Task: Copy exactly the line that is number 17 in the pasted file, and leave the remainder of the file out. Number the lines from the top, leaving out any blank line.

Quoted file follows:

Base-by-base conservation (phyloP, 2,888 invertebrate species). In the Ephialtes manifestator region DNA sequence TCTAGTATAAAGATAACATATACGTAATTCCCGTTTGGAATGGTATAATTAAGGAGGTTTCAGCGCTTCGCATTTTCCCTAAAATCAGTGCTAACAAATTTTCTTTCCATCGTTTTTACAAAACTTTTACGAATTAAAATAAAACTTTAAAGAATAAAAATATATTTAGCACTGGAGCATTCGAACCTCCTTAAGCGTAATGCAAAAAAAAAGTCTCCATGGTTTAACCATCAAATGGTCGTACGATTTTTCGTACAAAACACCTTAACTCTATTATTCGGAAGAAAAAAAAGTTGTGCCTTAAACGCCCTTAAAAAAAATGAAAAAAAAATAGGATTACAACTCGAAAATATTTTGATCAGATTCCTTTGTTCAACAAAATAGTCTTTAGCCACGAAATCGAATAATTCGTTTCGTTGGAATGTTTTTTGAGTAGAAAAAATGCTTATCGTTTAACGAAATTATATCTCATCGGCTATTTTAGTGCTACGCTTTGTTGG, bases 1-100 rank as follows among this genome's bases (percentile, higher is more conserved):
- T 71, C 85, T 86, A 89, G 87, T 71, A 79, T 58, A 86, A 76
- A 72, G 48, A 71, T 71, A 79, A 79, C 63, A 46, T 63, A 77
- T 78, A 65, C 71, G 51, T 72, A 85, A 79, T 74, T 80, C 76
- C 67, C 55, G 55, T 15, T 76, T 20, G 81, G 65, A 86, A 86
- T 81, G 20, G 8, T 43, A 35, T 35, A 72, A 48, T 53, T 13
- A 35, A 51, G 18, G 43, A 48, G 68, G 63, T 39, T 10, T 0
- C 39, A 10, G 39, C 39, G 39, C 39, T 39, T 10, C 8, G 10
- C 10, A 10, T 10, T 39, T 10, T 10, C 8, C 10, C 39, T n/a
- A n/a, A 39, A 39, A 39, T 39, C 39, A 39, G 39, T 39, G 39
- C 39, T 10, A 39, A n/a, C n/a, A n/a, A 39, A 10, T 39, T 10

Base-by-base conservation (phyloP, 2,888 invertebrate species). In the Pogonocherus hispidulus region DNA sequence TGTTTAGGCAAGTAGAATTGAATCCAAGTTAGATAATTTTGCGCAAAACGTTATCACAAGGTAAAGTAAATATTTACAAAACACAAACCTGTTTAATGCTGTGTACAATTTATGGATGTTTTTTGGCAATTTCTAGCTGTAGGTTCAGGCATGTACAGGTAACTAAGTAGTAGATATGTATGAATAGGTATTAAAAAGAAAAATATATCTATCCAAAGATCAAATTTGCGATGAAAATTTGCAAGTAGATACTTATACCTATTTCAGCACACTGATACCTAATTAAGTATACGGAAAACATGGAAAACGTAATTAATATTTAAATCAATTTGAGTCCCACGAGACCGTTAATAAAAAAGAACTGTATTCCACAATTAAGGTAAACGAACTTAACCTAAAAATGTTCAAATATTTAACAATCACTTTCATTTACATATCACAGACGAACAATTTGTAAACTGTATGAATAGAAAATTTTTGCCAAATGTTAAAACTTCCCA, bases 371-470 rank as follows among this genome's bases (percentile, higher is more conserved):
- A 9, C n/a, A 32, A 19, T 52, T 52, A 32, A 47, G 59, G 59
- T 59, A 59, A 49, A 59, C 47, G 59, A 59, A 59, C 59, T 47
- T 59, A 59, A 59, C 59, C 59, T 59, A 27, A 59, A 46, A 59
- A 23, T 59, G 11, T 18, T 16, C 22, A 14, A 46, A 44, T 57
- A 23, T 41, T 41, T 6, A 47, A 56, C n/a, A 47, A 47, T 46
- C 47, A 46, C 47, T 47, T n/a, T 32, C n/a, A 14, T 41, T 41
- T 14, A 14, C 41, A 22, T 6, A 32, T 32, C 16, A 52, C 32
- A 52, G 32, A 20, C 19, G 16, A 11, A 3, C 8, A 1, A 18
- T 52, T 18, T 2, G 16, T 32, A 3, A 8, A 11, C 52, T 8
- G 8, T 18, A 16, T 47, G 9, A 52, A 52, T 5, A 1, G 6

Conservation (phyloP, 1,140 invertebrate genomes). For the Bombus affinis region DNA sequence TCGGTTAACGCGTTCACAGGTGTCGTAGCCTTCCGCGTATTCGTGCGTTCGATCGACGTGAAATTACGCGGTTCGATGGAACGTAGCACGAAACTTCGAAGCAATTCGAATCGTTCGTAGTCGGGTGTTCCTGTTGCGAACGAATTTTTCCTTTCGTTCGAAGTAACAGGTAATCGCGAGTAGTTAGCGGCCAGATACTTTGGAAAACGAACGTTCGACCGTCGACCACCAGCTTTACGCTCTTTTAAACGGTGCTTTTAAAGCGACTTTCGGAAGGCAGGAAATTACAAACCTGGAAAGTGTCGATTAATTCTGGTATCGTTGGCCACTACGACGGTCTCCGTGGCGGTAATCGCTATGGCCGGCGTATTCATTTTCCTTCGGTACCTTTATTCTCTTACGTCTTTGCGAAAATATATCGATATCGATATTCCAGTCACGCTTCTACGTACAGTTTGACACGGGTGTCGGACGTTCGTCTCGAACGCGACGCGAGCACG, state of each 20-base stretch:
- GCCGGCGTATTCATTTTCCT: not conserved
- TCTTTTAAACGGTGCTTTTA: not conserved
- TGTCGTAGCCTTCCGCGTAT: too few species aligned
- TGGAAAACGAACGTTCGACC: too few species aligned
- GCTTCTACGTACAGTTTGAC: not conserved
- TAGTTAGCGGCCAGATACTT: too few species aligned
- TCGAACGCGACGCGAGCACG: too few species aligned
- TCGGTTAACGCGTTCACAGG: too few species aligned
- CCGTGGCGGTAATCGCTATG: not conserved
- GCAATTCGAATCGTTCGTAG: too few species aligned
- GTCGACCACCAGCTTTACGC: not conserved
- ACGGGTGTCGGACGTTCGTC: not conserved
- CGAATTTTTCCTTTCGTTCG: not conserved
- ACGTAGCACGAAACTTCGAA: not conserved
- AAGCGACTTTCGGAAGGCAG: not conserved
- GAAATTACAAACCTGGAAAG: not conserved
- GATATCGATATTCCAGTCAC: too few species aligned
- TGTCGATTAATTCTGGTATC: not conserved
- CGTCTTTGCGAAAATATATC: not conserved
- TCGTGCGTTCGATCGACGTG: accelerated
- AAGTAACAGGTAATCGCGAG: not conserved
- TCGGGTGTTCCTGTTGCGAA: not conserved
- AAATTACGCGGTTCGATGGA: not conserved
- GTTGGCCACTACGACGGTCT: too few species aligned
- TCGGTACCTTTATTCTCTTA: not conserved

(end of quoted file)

- A 23, T 41, T 41, T 6, A 47, A 56, C n/a, A 47, A 47, T 46